Brooks Pierce Capital Dispatch: Updates from the NC General Assembly and Governor’s Office, June 25, 2021


This week, the Senate passed its version of the budget bill and Legislators agreed on an unemployment bill.                  

Senate Budget Bill

The Senate this week passed its version of the biennial budget bill (S 105). The bill now goes to the House, which has announced a target date of July 23 to pass its version of the bill. Although a new budget bill will not be enacted by the end of the state’s fiscal year on June 30, state government operations will continue with spending at the FY 21 recurring funding levels.

Here are key provisions from the Senate bill:

Some Spending Highlights

  • Spends $25.7 billion for FY 22 and $26.6 billion for FY 23 
  • Allocates $4.3 billion over two years to the State Capital Infrastructure Fund  
  • Replenishes the state’s reserves, including the Rainy Day Fund
  • Allocates $2.8 billion for transportation investments and $1.2 billion for road resurfacing
  • Fully funds the UNC System’s repairs and renovations request over the next four years
  • Provides $400 million to state agencies for repairs and major renovations 
  • Funds stream debris removal at $138 million 

Tax Changes

  • Increases zero-tax bracket to $25,500 
  • Cuts personal income tax rate from 5.25% to 3.99% by 2026, starting with 4.99% in 2022
  • Increases the child tax deduction by $500 per child
  • Eliminates the state corporate income tax over five years beginning with tax year 2024
  • Eliminates the NC property base of covered businesses from the franchise tax calculations

Salaries and Benefits 

  • Gives a 3% raise over the biennium for most state employees, including teachers and UNC/community college employees 
  • Provides bonuses for all state employees using federal funds and gives an additional across-the-board teacher bonus of $300 

K-12 Education  

  • Appropriates $10.4 billion in FY 22 and $10.5 billion in FY 23, an increase of a half-billion state dollars to public school education   
  • Appropriates $459 million over the biennium from the North Carolina Education Lottery to the Needs-Based Public School Capital Building Fund and $200 million to the Public School Capital Fund 

Information Technology 

  • Allocates nearly $700 million in federal funding for rural broadband, plus $30 million over the biennium using state funds to the NC GREAT program 
  • Allocates $10 million for cybersecurity risk management
  • Provides $600,000 for Department of Employment Security program integrity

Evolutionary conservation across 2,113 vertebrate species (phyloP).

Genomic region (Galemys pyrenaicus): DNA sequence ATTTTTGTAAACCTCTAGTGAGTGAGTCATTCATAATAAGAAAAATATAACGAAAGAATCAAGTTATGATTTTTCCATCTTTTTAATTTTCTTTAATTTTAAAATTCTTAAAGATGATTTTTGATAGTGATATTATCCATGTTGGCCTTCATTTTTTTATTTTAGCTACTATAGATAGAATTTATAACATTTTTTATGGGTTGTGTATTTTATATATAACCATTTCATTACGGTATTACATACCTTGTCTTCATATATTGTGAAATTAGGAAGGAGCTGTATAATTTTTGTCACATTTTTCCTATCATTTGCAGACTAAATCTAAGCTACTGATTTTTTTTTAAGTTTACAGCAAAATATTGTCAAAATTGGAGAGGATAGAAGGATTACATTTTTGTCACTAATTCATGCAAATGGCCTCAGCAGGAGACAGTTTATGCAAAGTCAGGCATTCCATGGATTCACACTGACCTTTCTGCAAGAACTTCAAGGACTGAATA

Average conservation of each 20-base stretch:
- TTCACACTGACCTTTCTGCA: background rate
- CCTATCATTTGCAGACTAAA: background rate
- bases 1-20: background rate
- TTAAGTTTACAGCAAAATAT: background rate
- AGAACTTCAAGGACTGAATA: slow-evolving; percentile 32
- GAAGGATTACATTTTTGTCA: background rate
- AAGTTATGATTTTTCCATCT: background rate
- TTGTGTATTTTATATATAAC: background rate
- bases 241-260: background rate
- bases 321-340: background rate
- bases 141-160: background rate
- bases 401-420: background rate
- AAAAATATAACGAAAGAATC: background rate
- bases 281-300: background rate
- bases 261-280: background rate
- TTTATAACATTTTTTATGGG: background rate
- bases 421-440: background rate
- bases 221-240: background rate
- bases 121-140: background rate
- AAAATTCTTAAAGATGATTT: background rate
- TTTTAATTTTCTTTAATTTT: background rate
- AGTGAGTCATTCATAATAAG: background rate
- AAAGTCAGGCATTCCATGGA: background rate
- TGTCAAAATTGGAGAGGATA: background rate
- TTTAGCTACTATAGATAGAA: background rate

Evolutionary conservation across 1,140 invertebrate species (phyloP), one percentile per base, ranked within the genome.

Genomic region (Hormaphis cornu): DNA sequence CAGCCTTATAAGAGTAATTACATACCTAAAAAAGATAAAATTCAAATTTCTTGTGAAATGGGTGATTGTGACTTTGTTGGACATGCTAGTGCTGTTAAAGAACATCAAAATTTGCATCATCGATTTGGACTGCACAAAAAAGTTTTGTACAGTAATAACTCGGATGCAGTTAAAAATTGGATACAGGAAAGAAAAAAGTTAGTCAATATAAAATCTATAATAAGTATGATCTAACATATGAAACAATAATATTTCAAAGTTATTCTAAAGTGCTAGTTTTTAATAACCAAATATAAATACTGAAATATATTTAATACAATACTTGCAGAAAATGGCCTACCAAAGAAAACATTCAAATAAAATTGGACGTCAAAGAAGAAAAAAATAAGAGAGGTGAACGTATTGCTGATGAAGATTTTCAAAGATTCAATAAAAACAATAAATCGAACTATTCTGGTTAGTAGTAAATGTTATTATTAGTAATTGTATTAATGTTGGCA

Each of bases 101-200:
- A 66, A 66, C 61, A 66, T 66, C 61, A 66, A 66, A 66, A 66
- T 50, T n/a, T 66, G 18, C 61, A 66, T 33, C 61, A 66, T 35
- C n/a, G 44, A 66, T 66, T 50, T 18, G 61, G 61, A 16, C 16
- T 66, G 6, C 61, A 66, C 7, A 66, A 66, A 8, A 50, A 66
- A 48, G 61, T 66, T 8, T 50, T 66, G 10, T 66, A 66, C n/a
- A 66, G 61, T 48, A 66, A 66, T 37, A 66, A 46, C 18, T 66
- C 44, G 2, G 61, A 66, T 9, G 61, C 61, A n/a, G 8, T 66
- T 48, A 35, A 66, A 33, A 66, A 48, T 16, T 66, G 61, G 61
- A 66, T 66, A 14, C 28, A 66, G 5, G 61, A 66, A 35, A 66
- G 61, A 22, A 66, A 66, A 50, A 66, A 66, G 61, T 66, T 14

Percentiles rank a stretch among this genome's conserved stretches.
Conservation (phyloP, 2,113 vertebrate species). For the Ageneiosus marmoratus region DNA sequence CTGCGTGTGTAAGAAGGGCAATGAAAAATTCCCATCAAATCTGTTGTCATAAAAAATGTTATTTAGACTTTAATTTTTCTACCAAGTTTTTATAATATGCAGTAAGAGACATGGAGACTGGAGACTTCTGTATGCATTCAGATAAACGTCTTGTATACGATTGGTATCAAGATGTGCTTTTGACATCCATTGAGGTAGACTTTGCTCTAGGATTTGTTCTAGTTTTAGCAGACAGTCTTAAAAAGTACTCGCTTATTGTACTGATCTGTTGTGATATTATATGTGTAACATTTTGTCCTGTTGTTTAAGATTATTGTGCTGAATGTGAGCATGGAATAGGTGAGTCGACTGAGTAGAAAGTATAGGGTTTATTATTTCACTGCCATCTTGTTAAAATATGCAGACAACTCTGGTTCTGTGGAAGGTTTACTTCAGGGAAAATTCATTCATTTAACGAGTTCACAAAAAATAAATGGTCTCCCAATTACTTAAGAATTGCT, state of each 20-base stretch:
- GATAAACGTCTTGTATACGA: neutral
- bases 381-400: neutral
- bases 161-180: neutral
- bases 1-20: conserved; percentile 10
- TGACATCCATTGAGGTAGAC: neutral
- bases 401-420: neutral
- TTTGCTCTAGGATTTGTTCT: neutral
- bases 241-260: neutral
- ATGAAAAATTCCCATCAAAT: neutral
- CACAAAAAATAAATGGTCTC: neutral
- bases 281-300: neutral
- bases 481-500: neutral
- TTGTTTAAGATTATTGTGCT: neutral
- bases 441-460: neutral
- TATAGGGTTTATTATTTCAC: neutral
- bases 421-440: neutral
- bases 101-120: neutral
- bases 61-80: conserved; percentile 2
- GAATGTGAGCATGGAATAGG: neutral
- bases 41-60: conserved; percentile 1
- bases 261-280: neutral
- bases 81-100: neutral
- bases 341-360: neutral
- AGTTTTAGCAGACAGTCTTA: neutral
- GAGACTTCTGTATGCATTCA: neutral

Justice and Public Safety 

  • Allocates $10 million for testing of new rape kits and clearing the state’s rape kit backlog 
  • Creates a new Department of Correction and a separate Division of Juvenile Justice and Division of Community Supervision and Reentry within the Department of Public Safety

 Agriculture and the Environment  

  • Allocates $1 billion of federal ARPA funds to local governments for water and sewer
  • Provides $100 million in federal funding to create a new program to assist local governments with storm water infrastructure and management  
  • Allocates $40 million in federal funds to North Carolina food banks  
  • Provides $50 million in federal funding for rural downtown transformation grants 
  • Transfers $2.7 million to the Film and Entertainment Grant special fund

 Health and Human Services 

  • Allocates almost $40 million of federal funds to long-term care facilities that care for low-income residents and residents with developmental disabilities 
  • Extends Medicaid benefits to eligible postpartum mothers from 60 days to 12 months  
  • Directs $8.5 million of federal funds to free and charitable clinics  
  • Provides $3 million for loan repayment incentives to recruit doctors and other healthcare professions to rural areas 

Unemployment compensation

Both houses this week passed a bill (S 116) containing a conference committee report related to unemployment compensation and child care expenses. Among other things, the bill ends a $300-a-week federal supplement currently included in unemployment checks. This federal supplement is scheduled to end in September even if this bill is not enacted. The bill also contains $250 million in child care subsidies and would require unemployment claimants to meet work search requirements.

For more information, contact a member of the Brooks Pierce Government Affairs Team.

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